Do Dogs Remember Their Siblings (+ Recognize Siblings)?

do dogs recognize their siblings

We bought our dog from a local breeder who lived just a few miles away from us. If I recall rightly, he told me that a few of the litter had been sold locally too, not just our Claude. It makes me wonder if we will ever bump into our dog’s brothers and sisters whilst out walking, and whether our dog would recognise and remember his siblings.

I decided to look at what science says about dog  remembering their siblings, and whether they would also recognise them if a meeting occurred. Here’s what I discovered.

Do dogs remember their siblings? There is research to suggest that dogs can remember and recognise their siblings when meeting, based primarily off scent memories. How long dogs can remember siblings is open to debate, and it’s unlikely dogs remember their siblings with no visual or scent clue in an unprompted fashion. 

Do dogs recognize their siblings?

The consensus seems to be that, in most cases, dogs will recognise their siblings and even their mothers after being apart for significant periods of time. Whether they will remember them though, in terms of a memory that comes to them whilst recollecting with no stimulus, it’s not so certain.

There are several factors which affect this recognition, principally how well the dogs bonded with each other before being removed from the litter.

It is not guaranteed how the dogs will behave if they do recognise each other.

There have been few studies in the past but as more and more people begin to ask this question, the more interest scientists are showing in exploring the subject.

There is anecdotal evidence that dog siblings do recognise each other after years apart. There are several videos on the Internet documenting reunions of mothers and littermates. The oldest siblings I could find were ten-year-olds that had not seen each other since leaving the litter.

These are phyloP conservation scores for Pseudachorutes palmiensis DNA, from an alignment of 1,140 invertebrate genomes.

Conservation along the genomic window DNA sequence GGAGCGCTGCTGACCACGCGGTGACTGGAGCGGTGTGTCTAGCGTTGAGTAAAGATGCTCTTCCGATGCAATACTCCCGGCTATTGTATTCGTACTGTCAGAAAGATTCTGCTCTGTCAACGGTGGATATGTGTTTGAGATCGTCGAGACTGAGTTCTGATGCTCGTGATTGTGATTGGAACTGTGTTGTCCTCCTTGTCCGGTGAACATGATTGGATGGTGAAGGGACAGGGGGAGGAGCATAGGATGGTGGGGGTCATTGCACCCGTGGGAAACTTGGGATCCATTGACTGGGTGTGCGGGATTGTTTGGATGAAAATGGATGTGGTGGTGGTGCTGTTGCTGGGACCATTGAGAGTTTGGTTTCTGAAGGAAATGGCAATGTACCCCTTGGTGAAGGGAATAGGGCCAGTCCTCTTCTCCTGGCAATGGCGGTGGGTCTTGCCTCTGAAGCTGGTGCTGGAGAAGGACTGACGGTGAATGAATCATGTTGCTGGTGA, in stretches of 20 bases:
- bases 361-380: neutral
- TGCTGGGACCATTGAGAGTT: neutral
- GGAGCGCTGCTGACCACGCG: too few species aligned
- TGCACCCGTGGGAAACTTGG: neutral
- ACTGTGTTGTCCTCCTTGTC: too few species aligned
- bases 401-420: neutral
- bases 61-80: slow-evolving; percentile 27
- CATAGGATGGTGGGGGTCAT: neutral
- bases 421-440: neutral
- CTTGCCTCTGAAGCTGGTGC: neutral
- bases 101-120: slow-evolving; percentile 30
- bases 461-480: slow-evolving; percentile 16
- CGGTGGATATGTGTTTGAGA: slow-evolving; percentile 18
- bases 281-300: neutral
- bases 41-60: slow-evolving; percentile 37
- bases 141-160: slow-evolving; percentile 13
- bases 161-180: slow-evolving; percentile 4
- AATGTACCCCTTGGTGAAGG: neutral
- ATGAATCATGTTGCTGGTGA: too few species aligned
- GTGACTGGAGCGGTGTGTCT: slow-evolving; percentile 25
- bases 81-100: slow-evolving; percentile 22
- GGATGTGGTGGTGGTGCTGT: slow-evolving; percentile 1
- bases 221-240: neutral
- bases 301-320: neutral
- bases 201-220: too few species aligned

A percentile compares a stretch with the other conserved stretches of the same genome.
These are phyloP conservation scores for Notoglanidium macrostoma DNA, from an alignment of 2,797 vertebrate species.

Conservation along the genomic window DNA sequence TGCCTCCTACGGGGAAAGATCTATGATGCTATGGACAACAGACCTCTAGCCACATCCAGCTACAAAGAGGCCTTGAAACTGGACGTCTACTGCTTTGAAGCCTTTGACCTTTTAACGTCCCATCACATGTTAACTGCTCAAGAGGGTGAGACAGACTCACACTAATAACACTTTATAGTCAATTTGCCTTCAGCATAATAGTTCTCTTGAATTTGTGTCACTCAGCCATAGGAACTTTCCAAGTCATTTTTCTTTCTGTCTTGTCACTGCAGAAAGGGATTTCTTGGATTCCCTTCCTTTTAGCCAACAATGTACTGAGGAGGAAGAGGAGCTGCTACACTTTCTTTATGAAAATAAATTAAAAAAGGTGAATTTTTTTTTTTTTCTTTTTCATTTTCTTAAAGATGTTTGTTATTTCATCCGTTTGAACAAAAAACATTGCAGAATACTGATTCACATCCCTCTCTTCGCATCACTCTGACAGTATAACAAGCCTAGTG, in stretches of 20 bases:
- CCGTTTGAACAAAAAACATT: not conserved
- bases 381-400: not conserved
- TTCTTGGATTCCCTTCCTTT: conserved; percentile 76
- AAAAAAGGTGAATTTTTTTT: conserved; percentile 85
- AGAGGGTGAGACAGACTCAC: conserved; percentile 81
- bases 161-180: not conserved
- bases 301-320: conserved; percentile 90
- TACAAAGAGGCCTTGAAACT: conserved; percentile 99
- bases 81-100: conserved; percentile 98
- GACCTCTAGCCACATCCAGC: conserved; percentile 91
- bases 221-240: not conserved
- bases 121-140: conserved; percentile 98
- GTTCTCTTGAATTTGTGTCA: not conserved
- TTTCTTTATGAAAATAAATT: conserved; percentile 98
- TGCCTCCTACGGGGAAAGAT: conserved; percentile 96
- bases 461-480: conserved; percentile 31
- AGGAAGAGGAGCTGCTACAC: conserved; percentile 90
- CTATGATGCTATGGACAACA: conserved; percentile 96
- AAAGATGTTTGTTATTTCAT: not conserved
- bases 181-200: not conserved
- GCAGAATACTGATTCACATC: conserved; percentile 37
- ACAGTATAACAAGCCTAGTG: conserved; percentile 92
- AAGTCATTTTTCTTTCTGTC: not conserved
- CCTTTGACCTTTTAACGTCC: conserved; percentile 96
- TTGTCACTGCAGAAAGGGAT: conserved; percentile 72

do dogs recognize their siblings
Dogs can recognize their siblings due to scent that helps them to remember (Image via https://pixabay.com/photos/fun-dogs-running-dog-playing-dogs-2213606/)

How dogs recognise one another

A dog’s sense of smell is said to be anywhere between ten- and a hundred-thousand times more sensitive than that of a human. It is mainly by scent that a dog recognises its closest relatives.

Peter Hepper, of the School of Psychology at Queens University, Belfast in Northern Ireland, conducted a small study to determine whether pups recognised the scent of their mothers and siblings.

He found that at 5 weeks old, around 80% of pups would be attracted to the scent of their own mothers, as opposed to that of a strange female. Around three-quarters were drawn to the scents of their siblings.

He had similar results when the experiment was repeated with dogs that had been separated from their mothers and littermates for a period of two years. Around 75% recognised an article that had been impregnated with the scent of their relatives.

Other ways dogs can recognize or remember siblings

Other characteristics that dogs recognise are facial features and body language.

An extreme example of this recognition is found elsewhere in the animal kingdom. Zebras are nomadic herd animals that have a definite breeding season, based on the availability of food. All new-born zebras are born around the same time, and need to be able to run with the herd within an hour of birth.

However, the foals remain dependent on their mothers for food until they are weaned. Another vital factor in their survival is their ability to recognise their own mothers in order to suckle. Other females will reject them and not always in the kindest of ways.

Zebras are patterned for camouflage, and each zebra’s pattern is unique, much like human fingerprints. To ensure that hers is the image imprinted on her newborn foal’s mind, the mother criss-crosses in front of it several times, precluding it from seeing the patterns of any other zebras.

She does this until she is sure that her foal will be able to distinguish her markings from those of the others in the herd.

Historically, dogs descended from wolves, and were pack animals with seasonal breeding patterns. Several litters may have been born simultaneously within the pack.

Much like the zebra foals, pups need to be able to recognise their own mothers in order to survive. They do this by scent and body recognition.

Factors that affect a dog remembering siblings due to recognition

The strength of the bond between siblings will have an affect on how easily they recognise one another after a period of separation. If pups remain together in the litter for all or part of the crucial socialising period between 6 and 16 weeks, the chances of their forming strong bonds and of recognising each other after a period of time, will be greater than if they were separated before socialisation took place.